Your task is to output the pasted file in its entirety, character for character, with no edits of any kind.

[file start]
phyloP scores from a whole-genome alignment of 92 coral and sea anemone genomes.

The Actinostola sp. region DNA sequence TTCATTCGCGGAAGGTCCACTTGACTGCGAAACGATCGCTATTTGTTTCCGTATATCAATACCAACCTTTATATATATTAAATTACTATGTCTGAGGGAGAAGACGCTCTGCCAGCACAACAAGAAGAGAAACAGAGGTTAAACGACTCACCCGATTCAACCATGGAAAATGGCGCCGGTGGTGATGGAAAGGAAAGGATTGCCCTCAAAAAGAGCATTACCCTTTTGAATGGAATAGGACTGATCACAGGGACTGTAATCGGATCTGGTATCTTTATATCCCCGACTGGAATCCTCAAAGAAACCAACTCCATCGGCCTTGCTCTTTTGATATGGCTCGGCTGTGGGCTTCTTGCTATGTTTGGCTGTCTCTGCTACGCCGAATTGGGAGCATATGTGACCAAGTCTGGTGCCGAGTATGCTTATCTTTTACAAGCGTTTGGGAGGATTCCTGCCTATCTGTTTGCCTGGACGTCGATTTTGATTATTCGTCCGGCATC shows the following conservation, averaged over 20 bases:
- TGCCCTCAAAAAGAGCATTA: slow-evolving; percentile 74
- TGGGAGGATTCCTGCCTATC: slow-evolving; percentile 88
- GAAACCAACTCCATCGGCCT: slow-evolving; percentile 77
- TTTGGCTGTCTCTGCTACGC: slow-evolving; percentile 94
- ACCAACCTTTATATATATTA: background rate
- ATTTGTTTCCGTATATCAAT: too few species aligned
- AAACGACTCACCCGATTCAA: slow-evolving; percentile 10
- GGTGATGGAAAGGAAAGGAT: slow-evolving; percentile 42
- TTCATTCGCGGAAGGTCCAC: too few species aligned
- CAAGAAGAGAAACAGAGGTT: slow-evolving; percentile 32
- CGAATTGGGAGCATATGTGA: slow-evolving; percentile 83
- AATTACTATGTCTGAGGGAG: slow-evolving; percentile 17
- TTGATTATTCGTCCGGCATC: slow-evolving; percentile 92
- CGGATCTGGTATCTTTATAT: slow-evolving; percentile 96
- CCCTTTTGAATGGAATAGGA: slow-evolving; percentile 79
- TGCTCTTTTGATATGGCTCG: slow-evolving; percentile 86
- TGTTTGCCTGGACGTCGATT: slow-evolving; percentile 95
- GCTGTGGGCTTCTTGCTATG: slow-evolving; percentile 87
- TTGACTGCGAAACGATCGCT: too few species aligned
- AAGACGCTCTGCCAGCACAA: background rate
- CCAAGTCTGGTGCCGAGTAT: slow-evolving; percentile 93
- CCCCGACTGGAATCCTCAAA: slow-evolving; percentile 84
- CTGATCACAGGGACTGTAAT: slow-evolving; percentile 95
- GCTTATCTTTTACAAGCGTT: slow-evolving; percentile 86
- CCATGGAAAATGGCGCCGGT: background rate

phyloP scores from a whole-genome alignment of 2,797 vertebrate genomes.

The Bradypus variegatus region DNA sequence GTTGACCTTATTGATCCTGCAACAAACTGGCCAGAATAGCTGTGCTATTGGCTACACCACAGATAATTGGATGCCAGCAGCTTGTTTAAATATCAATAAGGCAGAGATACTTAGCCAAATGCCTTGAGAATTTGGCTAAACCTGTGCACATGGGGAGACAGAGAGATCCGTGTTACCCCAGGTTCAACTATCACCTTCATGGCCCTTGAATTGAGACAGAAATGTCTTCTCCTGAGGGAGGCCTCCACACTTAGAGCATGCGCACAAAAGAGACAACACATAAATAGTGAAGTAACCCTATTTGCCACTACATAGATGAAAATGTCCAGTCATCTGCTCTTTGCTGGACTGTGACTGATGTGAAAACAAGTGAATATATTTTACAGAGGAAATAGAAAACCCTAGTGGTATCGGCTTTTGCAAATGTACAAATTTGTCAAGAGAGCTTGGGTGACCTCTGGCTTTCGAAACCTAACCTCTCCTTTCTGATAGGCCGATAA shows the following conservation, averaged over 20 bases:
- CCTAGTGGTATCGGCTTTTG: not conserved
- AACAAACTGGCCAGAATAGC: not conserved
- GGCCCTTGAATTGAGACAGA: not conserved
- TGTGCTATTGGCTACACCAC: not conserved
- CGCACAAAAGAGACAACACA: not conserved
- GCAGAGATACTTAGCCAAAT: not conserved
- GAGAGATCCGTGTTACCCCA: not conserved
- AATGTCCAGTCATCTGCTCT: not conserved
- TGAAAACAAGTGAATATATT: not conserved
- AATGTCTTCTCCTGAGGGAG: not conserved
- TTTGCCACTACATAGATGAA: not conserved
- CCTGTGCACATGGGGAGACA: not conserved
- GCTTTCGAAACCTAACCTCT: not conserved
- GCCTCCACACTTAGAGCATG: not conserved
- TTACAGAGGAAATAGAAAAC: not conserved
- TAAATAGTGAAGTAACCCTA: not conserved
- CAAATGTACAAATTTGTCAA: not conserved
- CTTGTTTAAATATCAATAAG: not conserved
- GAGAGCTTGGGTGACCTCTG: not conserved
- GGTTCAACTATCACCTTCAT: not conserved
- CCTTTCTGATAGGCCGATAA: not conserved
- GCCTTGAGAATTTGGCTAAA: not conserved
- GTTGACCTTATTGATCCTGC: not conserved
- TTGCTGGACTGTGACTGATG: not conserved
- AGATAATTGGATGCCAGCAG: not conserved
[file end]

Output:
phyloP scores from a whole-genome alignment of 92 coral and sea anemone genomes.

The Actinostola sp. region DNA sequence TTCATTCGCGGAAGGTCCACTTGACTGCGAAACGATCGCTATTTGTTTCCGTATATCAATACCAACCTTTATATATATTAAATTACTATGTCTGAGGGAGAAGACGCTCTGCCAGCACAACAAGAAGAGAAACAGAGGTTAAACGACTCACCCGATTCAACCATGGAAAATGGCGCCGGTGGTGATGGAAAGGAAAGGATTGCCCTCAAAAAGAGCATTACCCTTTTGAATGGAATAGGACTGATCACAGGGACTGTAATCGGATCTGGTATCTTTATATCCCCGACTGGAATCCTCAAAGAAACCAACTCCATCGGCCTTGCTCTTTTGATATGGCTCGGCTGTGGGCTTCTTGCTATGTTTGGCTGTCTCTGCTACGCCGAATTGGGAGCATATGTGACCAAGTCTGGTGCCGAGTATGCTTATCTTTTACAAGCGTTTGGGAGGATTCCTGCCTATCTGTTTGCCTGGACGTCGATTTTGATTATTCGTCCGGCATC shows the following conservation, averaged over 20 bases:
- TGCCCTCAAAAAGAGCATTA: slow-evolving; percentile 74
- TGGGAGGATTCCTGCCTATC: slow-evolving; percentile 88
- GAAACCAACTCCATCGGCCT: slow-evolving; percentile 77
- TTTGGCTGTCTCTGCTACGC: slow-evolving; percentile 94
- ACCAACCTTTATATATATTA: background rate
- ATTTGTTTCCGTATATCAAT: too few species aligned
- AAACGACTCACCCGATTCAA: slow-evolving; percentile 10
- GGTGATGGAAAGGAAAGGAT: slow-evolving; percentile 42
- TTCATTCGCGGAAGGTCCAC: too few species aligned
- CAAGAAGAGAAACAGAGGTT: slow-evolving; percentile 32
- CGAATTGGGAGCATATGTGA: slow-evolving; percentile 83
- AATTACTATGTCTGAGGGAG: slow-evolving; percentile 17
- TTGATTATTCGTCCGGCATC: slow-evolving; percentile 92
- CGGATCTGGTATCTTTATAT: slow-evolving; percentile 96
- CCCTTTTGAATGGAATAGGA: slow-evolving; percentile 79
- TGCTCTTTTGATATGGCTCG: slow-evolving; percentile 86
- TGTTTGCCTGGACGTCGATT: slow-evolving; percentile 95
- GCTGTGGGCTTCTTGCTATG: slow-evolving; percentile 87
- TTGACTGCGAAACGATCGCT: too few species aligned
- AAGACGCTCTGCCAGCACAA: background rate
- CCAAGTCTGGTGCCGAGTAT: slow-evolving; percentile 93
- CCCCGACTGGAATCCTCAAA: slow-evolving; percentile 84
- CTGATCACAGGGACTGTAAT: slow-evolving; percentile 95
- GCTTATCTTTTACAAGCGTT: slow-evolving; percentile 86
- CCATGGAAAATGGCGCCGGT: background rate

phyloP scores from a whole-genome alignment of 2,797 vertebrate genomes.

The Bradypus variegatus region DNA sequence GTTGACCTTATTGATCCTGCAACAAACTGGCCAGAATAGCTGTGCTATTGGCTACACCACAGATAATTGGATGCCAGCAGCTTGTTTAAATATCAATAAGGCAGAGATACTTAGCCAAATGCCTTGAGAATTTGGCTAAACCTGTGCACATGGGGAGACAGAGAGATCCGTGTTACCCCAGGTTCAACTATCACCTTCATGGCCCTTGAATTGAGACAGAAATGTCTTCTCCTGAGGGAGGCCTCCACACTTAGAGCATGCGCACAAAAGAGACAACACATAAATAGTGAAGTAACCCTATTTGCCACTACATAGATGAAAATGTCCAGTCATCTGCTCTTTGCTGGACTGTGACTGATGTGAAAACAAGTGAATATATTTTACAGAGGAAATAGAAAACCCTAGTGGTATCGGCTTTTGCAAATGTACAAATTTGTCAAGAGAGCTTGGGTGACCTCTGGCTTTCGAAACCTAACCTCTCCTTTCTGATAGGCCGATAA shows the following conservation, averaged over 20 bases:
- CCTAGTGGTATCGGCTTTTG: not conserved
- AACAAACTGGCCAGAATAGC: not conserved
- GGCCCTTGAATTGAGACAGA: not conserved
- TGTGCTATTGGCTACACCAC: not conserved
- CGCACAAAAGAGACAACACA: not conserved
- GCAGAGATACTTAGCCAAAT: not conserved
- GAGAGATCCGTGTTACCCCA: not conserved
- AATGTCCAGTCATCTGCTCT: not conserved
- TGAAAACAAGTGAATATATT: not conserved
- AATGTCTTCTCCTGAGGGAG: not conserved
- TTTGCCACTACATAGATGAA: not conserved
- CCTGTGCACATGGGGAGACA: not conserved
- GCTTTCGAAACCTAACCTCT: not conserved
- GCCTCCACACTTAGAGCATG: not conserved
- TTACAGAGGAAATAGAAAAC: not conserved
- TAAATAGTGAAGTAACCCTA: not conserved
- CAAATGTACAAATTTGTCAA: not conserved
- CTTGTTTAAATATCAATAAG: not conserved
- GAGAGCTTGGGTGACCTCTG: not conserved
- GGTTCAACTATCACCTTCAT: not conserved
- CCTTTCTGATAGGCCGATAA: not conserved
- GCCTTGAGAATTTGGCTAAA: not conserved
- GTTGACCTTATTGATCCTGC: not conserved
- TTGCTGGACTGTGACTGATG: not conserved
- AGATAATTGGATGCCAGCAG: not conserved